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North Taiwan's St. John's University may stop recruiting students from 2023

Once ranked among Taiwan's top three industrial colleges, St. John's is running short on cash as enrollment has dwindled

St. John's University could stop recruiting students from 2023. (St. John's University photo).

St. John's University could stop recruiting students from 2023. (St. John's University photo).

TAIPEI (Taiwan News) — St. John's University will reportedly stop recruiting students from 2023 after running up a deficit of NT$170 million in the 2021 school year.

According to Mirror Media the school's top management hosted a meeting in May to brief teachers and students about the plan. Meanwhile, efforts to secure new funding and source its operations are ongoing.

Taiwan's education officials have confirmed rumors about the school running short on cash but said the education ministry has yet to receive an application to stop recruiting students.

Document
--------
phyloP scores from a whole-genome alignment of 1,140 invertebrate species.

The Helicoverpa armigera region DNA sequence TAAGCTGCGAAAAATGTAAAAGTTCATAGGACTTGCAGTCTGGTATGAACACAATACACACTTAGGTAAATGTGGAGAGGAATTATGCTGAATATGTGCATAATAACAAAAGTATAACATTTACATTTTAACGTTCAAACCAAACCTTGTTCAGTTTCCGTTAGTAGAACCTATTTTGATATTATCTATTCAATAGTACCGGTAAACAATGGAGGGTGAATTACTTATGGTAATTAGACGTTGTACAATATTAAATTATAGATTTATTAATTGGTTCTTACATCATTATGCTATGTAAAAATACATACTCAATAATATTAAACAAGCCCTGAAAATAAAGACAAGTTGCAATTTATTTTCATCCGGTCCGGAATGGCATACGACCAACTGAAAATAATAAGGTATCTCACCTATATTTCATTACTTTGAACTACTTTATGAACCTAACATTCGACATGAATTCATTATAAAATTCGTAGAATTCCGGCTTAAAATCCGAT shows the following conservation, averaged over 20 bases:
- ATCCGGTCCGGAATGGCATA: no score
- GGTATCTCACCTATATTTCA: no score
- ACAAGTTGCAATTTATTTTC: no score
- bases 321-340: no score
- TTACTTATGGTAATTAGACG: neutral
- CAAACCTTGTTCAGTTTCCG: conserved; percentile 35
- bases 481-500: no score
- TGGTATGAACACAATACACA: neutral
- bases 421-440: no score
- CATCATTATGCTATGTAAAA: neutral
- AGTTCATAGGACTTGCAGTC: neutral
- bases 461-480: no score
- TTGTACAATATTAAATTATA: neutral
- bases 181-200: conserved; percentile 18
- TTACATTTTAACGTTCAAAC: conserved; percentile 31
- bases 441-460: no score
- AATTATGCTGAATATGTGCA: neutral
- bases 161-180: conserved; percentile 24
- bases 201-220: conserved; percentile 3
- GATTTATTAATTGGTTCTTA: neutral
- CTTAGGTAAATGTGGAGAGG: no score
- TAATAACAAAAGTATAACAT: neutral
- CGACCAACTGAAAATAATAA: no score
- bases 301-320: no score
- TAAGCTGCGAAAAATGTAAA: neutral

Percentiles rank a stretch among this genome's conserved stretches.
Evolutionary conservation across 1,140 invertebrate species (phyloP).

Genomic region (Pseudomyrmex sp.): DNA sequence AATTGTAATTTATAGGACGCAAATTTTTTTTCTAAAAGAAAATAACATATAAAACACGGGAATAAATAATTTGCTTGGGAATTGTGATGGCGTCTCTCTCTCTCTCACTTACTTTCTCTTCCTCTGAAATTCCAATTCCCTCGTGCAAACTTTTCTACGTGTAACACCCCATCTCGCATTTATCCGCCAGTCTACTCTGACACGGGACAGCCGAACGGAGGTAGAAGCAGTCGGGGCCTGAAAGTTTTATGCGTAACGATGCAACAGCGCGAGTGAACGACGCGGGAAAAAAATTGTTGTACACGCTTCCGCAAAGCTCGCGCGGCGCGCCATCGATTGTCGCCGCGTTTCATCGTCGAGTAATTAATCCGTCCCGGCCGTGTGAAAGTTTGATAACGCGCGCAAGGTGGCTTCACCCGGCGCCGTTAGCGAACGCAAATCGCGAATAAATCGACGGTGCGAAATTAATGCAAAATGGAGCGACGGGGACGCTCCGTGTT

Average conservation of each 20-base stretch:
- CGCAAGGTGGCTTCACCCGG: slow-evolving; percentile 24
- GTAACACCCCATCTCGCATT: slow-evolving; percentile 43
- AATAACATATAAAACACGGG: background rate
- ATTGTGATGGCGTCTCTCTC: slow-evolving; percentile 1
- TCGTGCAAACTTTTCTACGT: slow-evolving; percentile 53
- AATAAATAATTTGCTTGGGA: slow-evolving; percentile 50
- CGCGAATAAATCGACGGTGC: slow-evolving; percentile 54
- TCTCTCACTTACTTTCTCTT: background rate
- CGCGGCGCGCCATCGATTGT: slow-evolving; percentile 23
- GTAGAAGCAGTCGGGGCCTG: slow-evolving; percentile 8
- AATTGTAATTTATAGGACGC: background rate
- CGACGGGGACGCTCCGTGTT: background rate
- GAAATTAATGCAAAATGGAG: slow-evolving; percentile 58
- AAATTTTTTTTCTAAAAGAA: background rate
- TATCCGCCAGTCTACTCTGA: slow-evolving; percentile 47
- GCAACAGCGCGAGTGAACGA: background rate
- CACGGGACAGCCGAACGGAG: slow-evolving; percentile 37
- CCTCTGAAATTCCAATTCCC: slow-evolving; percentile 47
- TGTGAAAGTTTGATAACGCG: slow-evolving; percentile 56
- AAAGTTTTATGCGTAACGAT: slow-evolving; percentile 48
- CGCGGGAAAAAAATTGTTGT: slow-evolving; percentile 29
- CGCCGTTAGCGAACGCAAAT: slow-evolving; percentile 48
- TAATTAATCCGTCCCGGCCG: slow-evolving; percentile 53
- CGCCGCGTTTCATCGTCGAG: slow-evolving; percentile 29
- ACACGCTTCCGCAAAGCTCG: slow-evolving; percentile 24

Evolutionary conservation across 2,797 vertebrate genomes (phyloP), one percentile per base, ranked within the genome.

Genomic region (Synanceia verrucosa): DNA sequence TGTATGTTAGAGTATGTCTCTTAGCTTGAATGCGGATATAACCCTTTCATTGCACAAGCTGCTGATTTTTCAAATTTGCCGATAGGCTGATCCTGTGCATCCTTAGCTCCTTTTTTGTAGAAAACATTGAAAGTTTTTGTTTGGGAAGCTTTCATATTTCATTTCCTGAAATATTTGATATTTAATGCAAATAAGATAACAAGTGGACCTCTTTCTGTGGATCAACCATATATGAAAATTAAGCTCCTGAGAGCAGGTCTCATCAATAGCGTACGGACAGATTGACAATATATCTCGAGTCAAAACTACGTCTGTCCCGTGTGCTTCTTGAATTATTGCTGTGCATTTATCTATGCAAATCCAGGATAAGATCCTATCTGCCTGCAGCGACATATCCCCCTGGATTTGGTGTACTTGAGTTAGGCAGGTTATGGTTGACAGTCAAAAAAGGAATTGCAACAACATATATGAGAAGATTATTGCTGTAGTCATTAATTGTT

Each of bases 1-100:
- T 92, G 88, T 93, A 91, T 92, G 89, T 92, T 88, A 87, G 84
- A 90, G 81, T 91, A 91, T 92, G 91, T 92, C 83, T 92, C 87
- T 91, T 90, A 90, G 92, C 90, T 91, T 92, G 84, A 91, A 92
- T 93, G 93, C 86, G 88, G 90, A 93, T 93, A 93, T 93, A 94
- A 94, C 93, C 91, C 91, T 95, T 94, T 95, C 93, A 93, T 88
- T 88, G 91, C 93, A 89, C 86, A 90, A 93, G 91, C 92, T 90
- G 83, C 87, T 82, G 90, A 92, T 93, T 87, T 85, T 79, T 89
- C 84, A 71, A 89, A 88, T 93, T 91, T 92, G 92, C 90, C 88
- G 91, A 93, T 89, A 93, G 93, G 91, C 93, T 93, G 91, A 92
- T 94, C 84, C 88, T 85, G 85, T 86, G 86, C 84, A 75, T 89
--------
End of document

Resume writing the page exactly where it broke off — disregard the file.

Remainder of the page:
Located in Tamsui District, New Taipei City, the 57-year-old school was jointly founded by alumni of St. Mary's Hall in Shanghai and the American Episcopal Church in Taiwan after the then-Chinese Nationalist Party-ruled Republic of China relocated to Taiwan. The school opened for classes in 1967 and offered degrees mainly in industrial engineering.

Over the following decades, the school increased in size and scope under the leadership of several highly-ranked religious leaders and, in recent decades, renowned academics. During the 1970s and 1990s, St. John's was ranked among the top three industrial colleges.

Today, it offers 26 courses of study through its three colleges, ranging from industrial engineering to business management and design. Three of its academic departments — fashion management, creative design, and information and communication engineering — are no longer accepting new students for the 2022 school year.

The school recorded an enrollment of 540 students in 2019, 352 in 2020, and 212 in 2021. The declining national birthrate has been partly blamed for the lower enrollment.